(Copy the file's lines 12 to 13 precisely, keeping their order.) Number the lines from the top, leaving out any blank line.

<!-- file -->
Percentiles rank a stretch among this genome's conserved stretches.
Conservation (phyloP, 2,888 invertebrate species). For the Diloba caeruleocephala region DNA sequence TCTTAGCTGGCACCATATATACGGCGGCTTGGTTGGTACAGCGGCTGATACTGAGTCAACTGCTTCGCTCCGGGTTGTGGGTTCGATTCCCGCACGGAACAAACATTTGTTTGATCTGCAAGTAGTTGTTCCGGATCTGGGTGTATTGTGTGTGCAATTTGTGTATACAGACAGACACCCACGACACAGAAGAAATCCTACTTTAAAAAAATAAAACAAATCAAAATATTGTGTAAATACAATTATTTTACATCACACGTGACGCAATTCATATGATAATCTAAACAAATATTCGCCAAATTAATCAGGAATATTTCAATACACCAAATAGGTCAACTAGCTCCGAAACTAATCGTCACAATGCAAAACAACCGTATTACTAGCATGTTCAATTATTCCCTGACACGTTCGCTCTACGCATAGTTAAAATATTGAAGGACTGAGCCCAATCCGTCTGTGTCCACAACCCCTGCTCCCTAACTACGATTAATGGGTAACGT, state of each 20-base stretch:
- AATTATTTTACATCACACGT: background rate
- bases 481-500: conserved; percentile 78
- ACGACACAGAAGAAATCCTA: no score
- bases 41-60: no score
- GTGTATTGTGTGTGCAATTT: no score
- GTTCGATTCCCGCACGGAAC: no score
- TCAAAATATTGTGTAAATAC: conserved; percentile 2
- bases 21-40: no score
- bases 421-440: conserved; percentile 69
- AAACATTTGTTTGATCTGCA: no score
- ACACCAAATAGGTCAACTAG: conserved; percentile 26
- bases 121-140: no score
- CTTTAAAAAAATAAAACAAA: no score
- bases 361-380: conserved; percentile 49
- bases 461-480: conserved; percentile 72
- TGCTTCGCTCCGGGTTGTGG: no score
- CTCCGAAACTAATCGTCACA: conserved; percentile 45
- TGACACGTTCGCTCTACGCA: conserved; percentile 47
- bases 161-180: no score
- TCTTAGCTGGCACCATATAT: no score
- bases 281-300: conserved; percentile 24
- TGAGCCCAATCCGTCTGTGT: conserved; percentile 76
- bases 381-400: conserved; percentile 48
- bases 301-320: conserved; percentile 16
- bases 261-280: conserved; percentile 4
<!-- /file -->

- AAACATTTGTTTGATCTGCA: no score
- ACACCAAATAGGTCAACTAG: conserved; percentile 26